This paper develops computationally tractable analysis and synthesis methods for nonlinear systems with structured gain-bounded uncertainty . The methods can take account of the size and shape of valid region in the state-space. In contrast with the case of linear systems, the stability of nonlinear system is not always globally achieved. In stabilizing controller design, the region of attraction should be designed to cover the range where the nonlinear system operates. It is known that the analysis and synthesis of nonlinear systems with structured uncertainty are can be characterized by Hamilton-Jacobi inequalities. Since the partial differential inequalities are not always solvable or too difficult to solve, the analysis and synthesis method using the Hamilton-Jacobi inequalities are not practical.
There are some studies about nonlinear robust control which focus on the state-space region of nonlinear system. It has been shown that state-dependent scaling matrices are effective for the analysis and synthesis of nonlinear system . The state-dependent scaling changes the valid region which the Hamilton-Jacobi inequality guarantees. But, the study does not tell us how to find suitable state-dependent scaling matrixes detecting valid region. Another paper has shown that the robustness analysis is characterized by linear matrix inequalities. A computationally tractable approach to maximizing the region of attraction is also proposed. But, it remains to show to what extent the approach has advantage in robustness analysis and synthesis of nonlinear systems.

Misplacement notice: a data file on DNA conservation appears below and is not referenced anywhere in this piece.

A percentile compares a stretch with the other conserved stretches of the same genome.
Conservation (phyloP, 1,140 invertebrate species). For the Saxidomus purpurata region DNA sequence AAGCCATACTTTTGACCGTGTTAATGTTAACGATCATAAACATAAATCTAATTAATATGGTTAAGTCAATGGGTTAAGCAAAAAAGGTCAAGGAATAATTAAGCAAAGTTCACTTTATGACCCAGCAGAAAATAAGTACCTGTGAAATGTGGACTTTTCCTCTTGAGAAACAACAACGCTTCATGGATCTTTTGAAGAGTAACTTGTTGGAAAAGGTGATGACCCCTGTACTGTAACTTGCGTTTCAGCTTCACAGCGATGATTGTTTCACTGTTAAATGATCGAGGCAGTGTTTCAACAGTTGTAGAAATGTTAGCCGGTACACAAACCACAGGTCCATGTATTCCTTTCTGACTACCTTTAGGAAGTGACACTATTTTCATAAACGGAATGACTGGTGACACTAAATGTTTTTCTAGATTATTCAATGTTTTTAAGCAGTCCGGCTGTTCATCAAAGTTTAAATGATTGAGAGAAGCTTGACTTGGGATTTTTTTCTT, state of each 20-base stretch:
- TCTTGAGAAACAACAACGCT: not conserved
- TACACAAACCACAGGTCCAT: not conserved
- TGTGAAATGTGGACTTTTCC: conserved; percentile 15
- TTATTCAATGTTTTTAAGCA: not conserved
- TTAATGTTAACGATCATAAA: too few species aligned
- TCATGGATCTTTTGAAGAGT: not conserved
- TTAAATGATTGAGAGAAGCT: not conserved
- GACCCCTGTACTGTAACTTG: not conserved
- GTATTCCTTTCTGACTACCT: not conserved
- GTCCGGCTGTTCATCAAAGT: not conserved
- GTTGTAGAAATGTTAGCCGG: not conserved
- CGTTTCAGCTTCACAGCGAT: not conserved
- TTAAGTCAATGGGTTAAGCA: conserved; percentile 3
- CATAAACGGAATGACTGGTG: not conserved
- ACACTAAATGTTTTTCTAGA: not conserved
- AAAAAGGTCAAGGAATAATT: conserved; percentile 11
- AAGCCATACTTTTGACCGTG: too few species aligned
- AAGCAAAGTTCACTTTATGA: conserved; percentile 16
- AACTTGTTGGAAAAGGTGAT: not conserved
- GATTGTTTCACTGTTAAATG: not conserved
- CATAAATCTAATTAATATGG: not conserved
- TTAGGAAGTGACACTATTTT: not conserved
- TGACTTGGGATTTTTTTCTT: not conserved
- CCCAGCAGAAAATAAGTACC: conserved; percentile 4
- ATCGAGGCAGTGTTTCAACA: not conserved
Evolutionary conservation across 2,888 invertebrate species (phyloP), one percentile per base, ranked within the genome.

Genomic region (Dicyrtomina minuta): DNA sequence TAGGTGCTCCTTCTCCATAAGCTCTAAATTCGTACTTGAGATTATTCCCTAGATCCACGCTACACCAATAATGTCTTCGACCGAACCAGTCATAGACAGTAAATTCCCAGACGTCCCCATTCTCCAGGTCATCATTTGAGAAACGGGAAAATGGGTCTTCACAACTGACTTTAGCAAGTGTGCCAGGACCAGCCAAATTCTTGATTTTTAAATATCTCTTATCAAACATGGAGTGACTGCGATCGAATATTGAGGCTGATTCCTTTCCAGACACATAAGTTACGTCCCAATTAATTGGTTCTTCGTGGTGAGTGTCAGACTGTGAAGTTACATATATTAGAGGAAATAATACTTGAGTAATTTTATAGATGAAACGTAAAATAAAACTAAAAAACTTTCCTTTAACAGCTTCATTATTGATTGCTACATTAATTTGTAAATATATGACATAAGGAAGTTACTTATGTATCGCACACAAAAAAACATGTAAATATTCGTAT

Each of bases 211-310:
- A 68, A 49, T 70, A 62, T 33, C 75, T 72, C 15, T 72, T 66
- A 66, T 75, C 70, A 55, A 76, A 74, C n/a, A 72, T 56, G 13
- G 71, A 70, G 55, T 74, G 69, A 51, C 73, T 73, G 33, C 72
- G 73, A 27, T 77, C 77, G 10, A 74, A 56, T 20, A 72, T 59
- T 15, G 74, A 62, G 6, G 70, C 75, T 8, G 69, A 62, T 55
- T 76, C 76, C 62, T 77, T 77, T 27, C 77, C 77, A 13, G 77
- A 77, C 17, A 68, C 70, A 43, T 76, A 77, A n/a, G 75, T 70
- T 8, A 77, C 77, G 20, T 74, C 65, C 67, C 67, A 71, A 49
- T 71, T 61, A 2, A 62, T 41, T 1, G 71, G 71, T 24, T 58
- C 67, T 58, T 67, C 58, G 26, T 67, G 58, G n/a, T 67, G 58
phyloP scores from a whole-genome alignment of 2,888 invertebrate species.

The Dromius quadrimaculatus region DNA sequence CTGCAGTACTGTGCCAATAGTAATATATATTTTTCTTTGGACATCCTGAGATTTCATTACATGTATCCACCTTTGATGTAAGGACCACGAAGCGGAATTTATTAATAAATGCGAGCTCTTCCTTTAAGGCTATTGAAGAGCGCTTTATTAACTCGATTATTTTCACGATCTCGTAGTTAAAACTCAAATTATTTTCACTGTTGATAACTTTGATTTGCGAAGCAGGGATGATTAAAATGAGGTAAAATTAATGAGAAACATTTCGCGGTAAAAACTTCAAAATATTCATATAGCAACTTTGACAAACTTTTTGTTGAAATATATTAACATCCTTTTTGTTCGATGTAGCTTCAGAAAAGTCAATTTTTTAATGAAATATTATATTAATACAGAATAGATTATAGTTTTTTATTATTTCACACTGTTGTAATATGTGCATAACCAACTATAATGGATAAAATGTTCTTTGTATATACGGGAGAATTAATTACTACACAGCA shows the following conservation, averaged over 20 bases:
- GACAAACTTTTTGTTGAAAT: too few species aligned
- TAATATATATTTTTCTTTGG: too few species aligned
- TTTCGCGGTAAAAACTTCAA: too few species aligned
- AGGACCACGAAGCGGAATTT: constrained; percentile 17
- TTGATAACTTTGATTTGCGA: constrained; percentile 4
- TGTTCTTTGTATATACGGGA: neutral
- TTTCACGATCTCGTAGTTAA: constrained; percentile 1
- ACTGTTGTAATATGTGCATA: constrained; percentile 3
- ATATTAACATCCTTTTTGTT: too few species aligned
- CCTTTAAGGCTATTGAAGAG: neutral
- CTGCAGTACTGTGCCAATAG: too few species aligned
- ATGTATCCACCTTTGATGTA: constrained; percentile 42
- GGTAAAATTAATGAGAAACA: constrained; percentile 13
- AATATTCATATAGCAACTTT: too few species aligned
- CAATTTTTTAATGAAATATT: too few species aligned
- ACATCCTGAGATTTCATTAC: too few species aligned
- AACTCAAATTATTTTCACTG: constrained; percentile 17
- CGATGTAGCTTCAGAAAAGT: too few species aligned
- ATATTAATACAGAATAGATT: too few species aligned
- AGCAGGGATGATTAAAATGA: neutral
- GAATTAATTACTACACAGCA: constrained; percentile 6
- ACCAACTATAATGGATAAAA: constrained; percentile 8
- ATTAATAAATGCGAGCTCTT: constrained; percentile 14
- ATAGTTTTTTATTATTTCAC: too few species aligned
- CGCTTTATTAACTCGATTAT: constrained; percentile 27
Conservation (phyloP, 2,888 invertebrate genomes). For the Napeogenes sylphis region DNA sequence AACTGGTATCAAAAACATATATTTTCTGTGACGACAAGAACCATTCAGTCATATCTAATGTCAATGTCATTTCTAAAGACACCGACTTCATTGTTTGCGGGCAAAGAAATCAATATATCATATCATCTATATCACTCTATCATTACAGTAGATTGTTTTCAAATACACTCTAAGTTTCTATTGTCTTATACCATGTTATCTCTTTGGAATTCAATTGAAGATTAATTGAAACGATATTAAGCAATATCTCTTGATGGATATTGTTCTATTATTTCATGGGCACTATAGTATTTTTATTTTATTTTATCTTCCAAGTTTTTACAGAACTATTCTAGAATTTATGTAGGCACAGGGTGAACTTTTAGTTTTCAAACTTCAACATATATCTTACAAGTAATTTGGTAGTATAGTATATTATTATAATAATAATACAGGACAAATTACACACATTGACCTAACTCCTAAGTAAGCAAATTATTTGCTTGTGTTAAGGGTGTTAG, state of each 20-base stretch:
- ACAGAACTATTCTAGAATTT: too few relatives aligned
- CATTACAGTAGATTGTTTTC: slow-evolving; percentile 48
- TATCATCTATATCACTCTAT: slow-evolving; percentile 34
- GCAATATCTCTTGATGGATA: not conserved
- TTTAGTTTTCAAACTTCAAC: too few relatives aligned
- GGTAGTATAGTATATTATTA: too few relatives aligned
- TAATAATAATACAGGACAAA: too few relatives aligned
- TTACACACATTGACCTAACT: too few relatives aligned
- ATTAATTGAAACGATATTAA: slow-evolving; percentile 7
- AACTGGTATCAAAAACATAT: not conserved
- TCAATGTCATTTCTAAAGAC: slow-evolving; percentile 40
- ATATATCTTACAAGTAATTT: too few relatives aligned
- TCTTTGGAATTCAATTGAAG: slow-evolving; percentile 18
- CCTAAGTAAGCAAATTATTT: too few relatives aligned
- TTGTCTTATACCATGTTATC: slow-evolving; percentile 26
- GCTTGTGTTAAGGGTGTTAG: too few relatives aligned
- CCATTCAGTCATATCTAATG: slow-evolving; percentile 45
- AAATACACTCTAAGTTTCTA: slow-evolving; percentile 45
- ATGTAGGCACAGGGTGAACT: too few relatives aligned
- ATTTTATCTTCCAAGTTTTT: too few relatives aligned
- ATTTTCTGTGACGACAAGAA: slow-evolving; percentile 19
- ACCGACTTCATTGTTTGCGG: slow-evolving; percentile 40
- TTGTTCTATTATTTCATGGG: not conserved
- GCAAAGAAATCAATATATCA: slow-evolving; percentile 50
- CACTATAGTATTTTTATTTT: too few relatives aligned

In this paper, it is shown that the analysis using state-dependent scaling matrices are very useful to estimate the region where the system is robust stable. The analysis using state-dependent scaling matrices can detect larger region than the analysis using constant scaling. The author proposes a computationally tractable analysis method of maximizing region of attraction. This paper clarifies that the most effective state-dependent scaling matrices are found automatically when we try to detect the largest valid region. The state-dependent scaling reduces the conservatism in robust stability analysis. The author also proposes a synthesis method based on the idea of analysis.